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August 7, 2000

Ms. Larissa T. Roeder
Assistant District Attorney
County of Dallas
Frank Crowley Courts Building, LB 19
Dallas, Texas 75207-4399

OR2000-2982

Dear Ms. Roeder:

You ask whether certain information is subject to required public disclosure under the Public Information Act, chapter 552 of the Government Code. Your request was assigned ID# 137779.

The Dallas County District Attorney's Office (the "district attorney") received a request for information relating to an automobile accident that involved two fatalities. You inform us that some responsive information held by the district attorney has been made available to the requestor. You claim that other requested information is excepted from disclosure under sections 552.101, 552.103, and 552.108 of the Government Code. We have considered the exceptions you claim and have reviewed the information you submitted.

We initially note that the submitted information includes autopsy records that are subject to disclosure under other law.(1) Section 11, article 49.25 of the Code of Criminal Procedure provides as follows:

The medical examiner shall keep full and complete records properly indexed, giving the name if known of every person whose death is investigated, the place where the body was found, the date, the cause and manner of death, and shall issue a death certificate. The full report and detailed findings of the autopsy, if any, shall be a part of the record. Copies of all records shall promptly be delivered to the proper district, county, or criminal district attorney in any case where further investigation is advisable. The records are subject to required public disclosure in accordance with Chapter 552, Government Code, except that a photograph or x-ray of a body taken during an autopsy is excepted from required public disclosure in accordance with Chapter 552, Government Code, but is subject to disclosure:

(1) under a subpoena or authority of other law; or

(2) if the photograph or x-ray is of the body of a person who died while in the custody of law enforcement.

Code Crim. Proc. art. 49.25, 11. Thus, except for photographs taken in connection with the autopsy, which you must withhold, the autopsy records included in the requested information are public and must be disclosed.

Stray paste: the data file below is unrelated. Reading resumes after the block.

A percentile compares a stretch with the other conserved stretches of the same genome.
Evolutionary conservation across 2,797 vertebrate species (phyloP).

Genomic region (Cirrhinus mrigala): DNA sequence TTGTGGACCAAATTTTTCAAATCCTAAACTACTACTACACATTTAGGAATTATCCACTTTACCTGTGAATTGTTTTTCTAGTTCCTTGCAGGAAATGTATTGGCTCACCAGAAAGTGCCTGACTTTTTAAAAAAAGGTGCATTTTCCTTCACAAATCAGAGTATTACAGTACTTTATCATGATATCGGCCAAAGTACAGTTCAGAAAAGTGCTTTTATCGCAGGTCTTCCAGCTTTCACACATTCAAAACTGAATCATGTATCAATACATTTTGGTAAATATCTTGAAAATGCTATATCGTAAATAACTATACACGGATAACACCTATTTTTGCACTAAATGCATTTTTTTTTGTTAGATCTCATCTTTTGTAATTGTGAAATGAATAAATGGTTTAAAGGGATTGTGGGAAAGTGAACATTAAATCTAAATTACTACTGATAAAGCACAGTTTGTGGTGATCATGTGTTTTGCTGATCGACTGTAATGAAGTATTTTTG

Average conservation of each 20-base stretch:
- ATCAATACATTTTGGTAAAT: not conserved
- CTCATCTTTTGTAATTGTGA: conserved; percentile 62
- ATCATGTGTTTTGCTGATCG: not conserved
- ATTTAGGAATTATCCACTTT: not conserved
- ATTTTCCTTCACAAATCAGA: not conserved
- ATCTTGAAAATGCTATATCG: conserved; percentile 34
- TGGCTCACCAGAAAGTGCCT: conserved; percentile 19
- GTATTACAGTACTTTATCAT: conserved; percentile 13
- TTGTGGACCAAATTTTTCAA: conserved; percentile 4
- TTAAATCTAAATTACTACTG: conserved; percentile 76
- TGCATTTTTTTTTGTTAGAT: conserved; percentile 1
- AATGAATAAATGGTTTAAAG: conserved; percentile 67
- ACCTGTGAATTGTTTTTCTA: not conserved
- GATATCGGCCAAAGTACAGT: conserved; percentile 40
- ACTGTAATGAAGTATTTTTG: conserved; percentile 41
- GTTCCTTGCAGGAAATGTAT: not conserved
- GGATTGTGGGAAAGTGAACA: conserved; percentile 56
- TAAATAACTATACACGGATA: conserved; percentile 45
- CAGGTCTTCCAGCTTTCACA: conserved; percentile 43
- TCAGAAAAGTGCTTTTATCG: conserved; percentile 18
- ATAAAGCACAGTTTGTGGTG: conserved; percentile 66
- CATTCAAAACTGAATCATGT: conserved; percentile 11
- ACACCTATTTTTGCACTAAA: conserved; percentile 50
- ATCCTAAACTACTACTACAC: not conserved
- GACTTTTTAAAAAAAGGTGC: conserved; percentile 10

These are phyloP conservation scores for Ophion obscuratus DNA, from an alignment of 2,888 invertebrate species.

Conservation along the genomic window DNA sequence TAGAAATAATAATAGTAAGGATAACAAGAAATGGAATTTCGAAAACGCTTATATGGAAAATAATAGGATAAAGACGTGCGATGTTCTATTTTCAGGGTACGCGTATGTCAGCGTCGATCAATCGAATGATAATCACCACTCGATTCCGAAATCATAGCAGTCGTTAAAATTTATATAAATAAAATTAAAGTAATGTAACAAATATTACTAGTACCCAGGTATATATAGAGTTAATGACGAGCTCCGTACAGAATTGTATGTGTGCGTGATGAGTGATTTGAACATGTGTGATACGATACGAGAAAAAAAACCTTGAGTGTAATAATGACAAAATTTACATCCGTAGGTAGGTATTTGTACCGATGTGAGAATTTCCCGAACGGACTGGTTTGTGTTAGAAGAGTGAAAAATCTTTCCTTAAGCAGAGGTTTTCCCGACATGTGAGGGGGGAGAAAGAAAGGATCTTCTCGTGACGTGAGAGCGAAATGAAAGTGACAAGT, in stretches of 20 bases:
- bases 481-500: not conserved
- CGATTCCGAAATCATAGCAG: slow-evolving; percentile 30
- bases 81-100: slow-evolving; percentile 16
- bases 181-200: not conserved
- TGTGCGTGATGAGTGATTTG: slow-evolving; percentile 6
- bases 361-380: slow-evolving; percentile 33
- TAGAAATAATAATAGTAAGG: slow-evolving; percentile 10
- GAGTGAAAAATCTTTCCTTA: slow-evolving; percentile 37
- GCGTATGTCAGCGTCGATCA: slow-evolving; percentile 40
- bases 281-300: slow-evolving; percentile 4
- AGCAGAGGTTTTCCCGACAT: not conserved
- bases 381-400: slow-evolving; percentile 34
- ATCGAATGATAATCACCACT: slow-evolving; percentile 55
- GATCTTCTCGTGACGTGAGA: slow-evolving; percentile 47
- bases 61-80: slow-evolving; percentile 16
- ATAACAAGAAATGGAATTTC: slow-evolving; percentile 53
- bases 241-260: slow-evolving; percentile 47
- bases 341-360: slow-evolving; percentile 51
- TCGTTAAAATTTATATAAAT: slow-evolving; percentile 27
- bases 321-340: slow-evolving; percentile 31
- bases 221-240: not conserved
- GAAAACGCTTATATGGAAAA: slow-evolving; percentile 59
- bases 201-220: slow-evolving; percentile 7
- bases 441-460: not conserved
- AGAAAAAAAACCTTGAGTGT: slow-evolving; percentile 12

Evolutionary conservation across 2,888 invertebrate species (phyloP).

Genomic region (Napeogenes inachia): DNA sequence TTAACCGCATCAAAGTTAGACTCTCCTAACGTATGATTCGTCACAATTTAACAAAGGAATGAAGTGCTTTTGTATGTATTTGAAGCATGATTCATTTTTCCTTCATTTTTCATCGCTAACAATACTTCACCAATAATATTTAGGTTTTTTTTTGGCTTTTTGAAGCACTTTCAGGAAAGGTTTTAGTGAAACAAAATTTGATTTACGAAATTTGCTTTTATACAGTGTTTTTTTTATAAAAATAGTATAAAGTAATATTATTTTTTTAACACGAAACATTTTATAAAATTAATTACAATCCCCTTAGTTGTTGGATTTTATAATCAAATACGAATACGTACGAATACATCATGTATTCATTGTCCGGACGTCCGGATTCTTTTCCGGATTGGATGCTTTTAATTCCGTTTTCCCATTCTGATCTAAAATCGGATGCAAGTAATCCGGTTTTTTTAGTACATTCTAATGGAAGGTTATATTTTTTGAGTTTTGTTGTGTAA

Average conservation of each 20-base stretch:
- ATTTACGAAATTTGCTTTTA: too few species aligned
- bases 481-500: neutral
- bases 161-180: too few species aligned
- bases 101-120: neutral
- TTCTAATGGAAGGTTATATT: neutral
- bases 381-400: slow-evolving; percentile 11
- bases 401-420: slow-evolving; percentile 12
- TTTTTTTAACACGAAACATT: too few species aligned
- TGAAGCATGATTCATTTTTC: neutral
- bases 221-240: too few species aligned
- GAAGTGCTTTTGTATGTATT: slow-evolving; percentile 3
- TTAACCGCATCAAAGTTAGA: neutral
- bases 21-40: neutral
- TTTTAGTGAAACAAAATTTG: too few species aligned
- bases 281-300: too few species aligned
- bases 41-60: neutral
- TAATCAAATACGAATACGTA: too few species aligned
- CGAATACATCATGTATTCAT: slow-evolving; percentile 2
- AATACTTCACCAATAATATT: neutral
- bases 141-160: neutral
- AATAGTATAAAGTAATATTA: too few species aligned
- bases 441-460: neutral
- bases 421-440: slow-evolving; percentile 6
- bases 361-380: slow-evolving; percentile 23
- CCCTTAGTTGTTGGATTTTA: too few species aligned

You claim that the submitted records include criminal history information that is protected from disclosure under section 552.101 of the Government Code. Section 552.101 excepts from disclosure "information considered to be confidential by law, either constitutional, statutory, or by judicial decision." Gov't Code 552.101. Statutory confidentiality under section 552.101 requires express language providing that certain information is confidential or that it shall not be released to the public. See Open Records Decision No. 478 at 2 (1987). Criminal history record information ("CHRI") is confidential under federal and Texas law. Federal regulations prohibit the release of CHRI maintained in state and local CHRI systems to the general public. See 28 C.F.R. 20.21(c)(1) ("Use of criminal history record information disseminated to noncriminal justice agencies shall be limited to the purpose for which it was given") and (c)(2) ("No agency or individual shall confirm the existence or nonexistence of criminal history record information to any person or agency that would not be eligible to receive the information itself."). Section 411.083 of the Government Code provides that any CHRI maintained by the Department of Public Safety (the "DPS") is confidential. Gov't Code 411.083(a). Similarly, CHRI obtained from the DPS pursuant to statute also is confidential and may be disclosed only in very limited instances. Id. 411.084; see also id. 411.087 (restrictions on disclosure of CHRI obtained from DPS also apply to CHRI obtained from other criminal justice agencies). Therefore, criminal history record information must be withheld from disclosure under section 552.101 of the Government Code in conjunction with the foregoing provisions of federal and state law.